Search This Blog

Loading...

Saint Raymond

October 2014



HE’S already played a dozen shows but Callum Burrows admits “it hasn’t quite sunk in yet”.

The tour supporting Ed Sheeran, whose latest album X is Britain’s biggest-selling of the year so far, will run to a total of 37 dates across the UK and Europe, keeping Burrows, aka Saint Raymond, busy until the end of November.

The 19-year-old from Bramcote is facing crowds of up to 20,000 people a night.

“It’s a crazy experience,” he admits.

“It’s harder to see faces in arenas so you don’t realise how many people there are... not until the moment in the set where we get everyone to light up their phones. That freaks me out a little bit.

“Smaller venues are more nerve-wracking in a way because you can see their faces and how they’re reacting. When it’s on such a big scale you kind of forget where you are for a bit, which is great for the nerves. It doesn’t really sink in until you come off stage.”

This is especially true of the colossal O2 Arena in London, where he played four shows with Sheeran in front of 20,000 people each night.

“Even as a support, when the place isn’t full because not everyone has left the bar yet, there are still 10,000 people there, which is crazy.”

Has the Bramcote teenager been bricking it, preparing to face such numbers?

“I’m usually kind of chilled before shows but I must admit I have been pretty overwhelmed by it. The crowd have been really welcoming. When you get a really good reception from that amount of people, it feels amazing.”

Most of them may have forked out to see Sheeran but many know Saint Raymond, as he’s discovered when he’s “busked” outside venues for people queuing up.

“It’s been weird seeing some of them sing along,” he laughs.

“It’s really random.”

Do any of them think you are a busker and throw money?

“I wish.”

He’s also been meeting fans after shows.

“We’re getting hundreds of people turn up.”

Burrows, who signed to Asylum, part of the Atlantic group, last summer, has been doing a 40-minute set with his band.

“We do the same set every night to keep it solid. That’s seemed to work really well. And I don’t approach these gigs any differently to what I’ve done before. It’s just about keeping the confidence I’ve built up in the smaller venues. I’m not changing anything too drastically.”

The effect of being on the road with such a big artist has been a sharp increase in his following on social media, topping 26,000 followers on Twitter and 23,000 likes on Facebook.

If they all buy his new single Fall At Your Feet, released at the end of November, he’ll be guaranteed a place in the chart.

It’ll be his first single release after a series of EPs that have all landed in the iTunes chart.

And the album?

“It’ll be early next year, I think, but I’m not too focused on that at the moment,” says Burrows, who has been amusing himself on the road by playing Fifa 2014 (“I play that on the bus, like a loser, but I love it”).

He adds: “I’m always cautious about saying the album’s finished because I’ve been speaking to a lot of artists like Ed and they’ve said they wrote the best song on their album a week before going to press.”

It is common for support artists never to meet the headline act but that’s not been the case with Burrows and Sheeran.

“The first few days he was super ill and then he came to hang out in the dressing room a bit and I caught it,” he says.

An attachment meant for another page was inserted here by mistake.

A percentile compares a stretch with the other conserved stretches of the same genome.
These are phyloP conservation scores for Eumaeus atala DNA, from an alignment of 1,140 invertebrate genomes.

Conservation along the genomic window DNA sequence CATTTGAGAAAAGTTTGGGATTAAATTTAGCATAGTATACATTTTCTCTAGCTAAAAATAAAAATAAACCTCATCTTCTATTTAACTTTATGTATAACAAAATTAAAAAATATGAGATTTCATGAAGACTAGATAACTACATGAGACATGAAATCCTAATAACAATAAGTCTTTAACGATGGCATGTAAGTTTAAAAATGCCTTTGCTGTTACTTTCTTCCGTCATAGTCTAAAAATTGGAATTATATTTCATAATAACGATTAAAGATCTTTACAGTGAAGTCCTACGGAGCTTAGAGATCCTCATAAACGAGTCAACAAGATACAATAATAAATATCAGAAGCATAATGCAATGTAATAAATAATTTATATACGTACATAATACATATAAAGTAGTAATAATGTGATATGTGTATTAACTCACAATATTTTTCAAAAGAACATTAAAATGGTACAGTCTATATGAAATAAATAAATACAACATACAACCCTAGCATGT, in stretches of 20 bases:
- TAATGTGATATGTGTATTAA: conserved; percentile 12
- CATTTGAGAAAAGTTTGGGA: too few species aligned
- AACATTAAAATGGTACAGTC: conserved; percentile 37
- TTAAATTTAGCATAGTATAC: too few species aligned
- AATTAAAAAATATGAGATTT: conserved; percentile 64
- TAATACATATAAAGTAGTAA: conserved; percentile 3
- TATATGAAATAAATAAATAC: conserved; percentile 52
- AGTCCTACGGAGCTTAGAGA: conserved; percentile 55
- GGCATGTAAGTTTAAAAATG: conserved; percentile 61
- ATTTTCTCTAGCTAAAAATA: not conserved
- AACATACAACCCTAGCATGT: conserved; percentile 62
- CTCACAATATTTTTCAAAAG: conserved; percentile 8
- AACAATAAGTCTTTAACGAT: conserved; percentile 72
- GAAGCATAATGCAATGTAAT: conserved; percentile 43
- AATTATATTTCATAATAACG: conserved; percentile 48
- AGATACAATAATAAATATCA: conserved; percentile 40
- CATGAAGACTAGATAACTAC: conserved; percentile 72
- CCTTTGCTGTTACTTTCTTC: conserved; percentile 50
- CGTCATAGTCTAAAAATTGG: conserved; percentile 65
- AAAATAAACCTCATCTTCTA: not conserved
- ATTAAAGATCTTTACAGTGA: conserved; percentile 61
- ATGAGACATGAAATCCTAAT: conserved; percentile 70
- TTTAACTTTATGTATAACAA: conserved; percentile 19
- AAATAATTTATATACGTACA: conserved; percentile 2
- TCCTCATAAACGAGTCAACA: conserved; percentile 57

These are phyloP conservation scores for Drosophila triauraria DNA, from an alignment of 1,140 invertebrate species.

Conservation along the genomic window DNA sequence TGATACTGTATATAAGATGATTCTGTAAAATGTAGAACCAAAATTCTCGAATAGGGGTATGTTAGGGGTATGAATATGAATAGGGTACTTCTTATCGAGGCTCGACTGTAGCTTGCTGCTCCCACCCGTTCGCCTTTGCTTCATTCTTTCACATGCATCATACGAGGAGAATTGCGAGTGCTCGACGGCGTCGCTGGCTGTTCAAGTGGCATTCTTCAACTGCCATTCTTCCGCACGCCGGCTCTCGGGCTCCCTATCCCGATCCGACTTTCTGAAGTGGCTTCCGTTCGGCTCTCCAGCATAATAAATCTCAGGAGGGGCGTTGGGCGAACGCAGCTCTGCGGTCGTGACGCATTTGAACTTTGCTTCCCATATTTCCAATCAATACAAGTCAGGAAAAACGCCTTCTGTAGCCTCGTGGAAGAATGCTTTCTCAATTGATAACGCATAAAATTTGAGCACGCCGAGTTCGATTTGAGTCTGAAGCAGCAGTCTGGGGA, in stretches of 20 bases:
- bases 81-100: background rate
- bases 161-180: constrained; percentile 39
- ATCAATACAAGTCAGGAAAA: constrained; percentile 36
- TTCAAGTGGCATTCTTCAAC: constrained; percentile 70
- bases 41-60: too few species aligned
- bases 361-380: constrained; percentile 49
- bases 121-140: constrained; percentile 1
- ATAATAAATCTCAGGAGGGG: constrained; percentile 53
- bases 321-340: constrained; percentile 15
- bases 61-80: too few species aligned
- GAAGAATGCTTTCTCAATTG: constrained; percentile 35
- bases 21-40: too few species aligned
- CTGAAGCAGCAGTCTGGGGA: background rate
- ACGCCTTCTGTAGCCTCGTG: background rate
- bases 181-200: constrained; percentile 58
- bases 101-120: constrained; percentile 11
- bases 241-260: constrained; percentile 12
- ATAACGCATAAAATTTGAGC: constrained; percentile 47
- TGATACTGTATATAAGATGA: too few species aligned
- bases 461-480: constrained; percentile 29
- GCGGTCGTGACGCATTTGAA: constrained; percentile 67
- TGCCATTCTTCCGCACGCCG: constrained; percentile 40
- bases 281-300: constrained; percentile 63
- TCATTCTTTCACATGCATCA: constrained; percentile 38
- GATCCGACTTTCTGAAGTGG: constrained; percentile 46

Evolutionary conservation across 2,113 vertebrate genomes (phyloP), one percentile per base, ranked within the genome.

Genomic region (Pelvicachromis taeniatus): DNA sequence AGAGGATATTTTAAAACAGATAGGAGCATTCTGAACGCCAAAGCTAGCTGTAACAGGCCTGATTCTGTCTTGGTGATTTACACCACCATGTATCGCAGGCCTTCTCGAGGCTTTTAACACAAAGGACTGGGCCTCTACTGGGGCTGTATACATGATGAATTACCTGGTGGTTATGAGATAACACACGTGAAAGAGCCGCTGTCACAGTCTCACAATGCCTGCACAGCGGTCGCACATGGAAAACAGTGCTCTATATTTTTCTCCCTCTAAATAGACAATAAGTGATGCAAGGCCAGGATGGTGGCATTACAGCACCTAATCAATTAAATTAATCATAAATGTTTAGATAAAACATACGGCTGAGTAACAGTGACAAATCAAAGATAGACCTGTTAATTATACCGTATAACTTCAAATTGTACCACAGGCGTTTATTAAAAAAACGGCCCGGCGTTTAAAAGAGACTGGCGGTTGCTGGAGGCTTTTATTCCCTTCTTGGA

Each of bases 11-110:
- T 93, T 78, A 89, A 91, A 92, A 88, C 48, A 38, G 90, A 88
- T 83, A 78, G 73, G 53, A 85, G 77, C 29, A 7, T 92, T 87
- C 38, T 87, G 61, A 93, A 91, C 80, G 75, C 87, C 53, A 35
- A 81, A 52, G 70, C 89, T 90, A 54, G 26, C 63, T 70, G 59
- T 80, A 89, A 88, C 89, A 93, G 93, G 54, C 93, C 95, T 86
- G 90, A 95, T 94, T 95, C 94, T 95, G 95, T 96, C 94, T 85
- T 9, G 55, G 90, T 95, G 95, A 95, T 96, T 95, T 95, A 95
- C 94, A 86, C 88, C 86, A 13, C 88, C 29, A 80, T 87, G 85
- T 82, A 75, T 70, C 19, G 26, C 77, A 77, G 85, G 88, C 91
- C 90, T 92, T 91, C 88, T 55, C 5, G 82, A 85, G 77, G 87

“So we’re both still on the mend. But he’s often asking how it’s going and we’re texting. I think for an artist like Ed Sheeran to do that... a lot of artists wouldn’t give a toss.”

His shows often attract celebrities but Burrows hasn’t been star-spotting a great deal, it seems.

“I think Brooklyn Beckham was at the show the other night. And I was stood next to one of One Direction watching Ed last night.”

Did any of the magic rub off... on him?

“(Laughs) Yeah. Probably.”

Does he know which one it was?

“Yeah it was Niall, the blonde one, the Irish kid. It’s how I roll these days.”

The tour comes to Nottingham next week, with two shows at the Capital FM Arena.

“There’s nothing like being at home,” he says.

“I haven’t been back for three weeks. It’ll be nice to go back to my own bed and see the family, all the nieces and nephews. Especially after the craziness of doing all this.”

This week Saint Raymond was confirmed to headline a show at Rock City, only the fourth Nottingham artist to do so, following local boys Jake Bugg, Dog Is Dead and – way back in the 90s – electro-metal band Pitchshifter.

Callum says: “It’s always been the dream – and it’s definitely something to look forward to.”


Saint Raymond supports Ed Sheeran at the Capital FM Arena on Wednesday and Thursday at 7.30pm. Tickets, priced from £36.40, are limited. Call 0843 373 3000 or go to capitalfmarena.com to find out more details.

He plays Rock City on Wednesday, February 11 and tickets are £10 from the box office. Call 0845 413 4444 or go to alt-tickets.co.uk.

Seckou Keita

October 2014


WORLD music star Seckou Keita, a kora player originally from Senegal but now living in Sneinton, will join Welsh harpist Catrin Finch at St Mary’s Church in High Pavement tomorrow for a performance of songs from their acclaimed album, Clychau Dibon.

It has earned them Roots’ Critics Poll Album of the Year, Songlines’ Best Cross-Cultural Collaboration Award and two nominations for the BBC Radio 2 Folk Awards, plus an abundance of four and five-star reviews. Neil Spencer from Uncut magazine described it as “intricate, ethereal and entrancing, an elaborate pas-de-deux... remarkable”.

But what brought Keita to Nottingham?

“My ex-partner was working here for a year and a half so we moved here nine years ago,” says the 36-year-old father-of-three, who stayed when they split up. “I like it here. It’s really friendly. It’s not like London with all the traffic. It’s less busy and I can walk everywhere.”

He’s also lived in Norwich and Bristol and taught African Studies in London, moving from Senegal in the 90s to work, as an expert in the kora, an African stringed instrument.

“It’s not an instrument to learn if you like noise. You can’t be disturbed by the noise from a TV or an iPad when you are learning the kora because it’s more of a classical instrument.

“It helps kids learn how to concentrate. I realised that with my son, who loves drumming and making a noise. When he started to learn the kora it really helped with his concentration.”

Keita doesn’t spend a great deal of time in Nottingham as he’s on the road a lot, currently around the UK and Europe with Finch.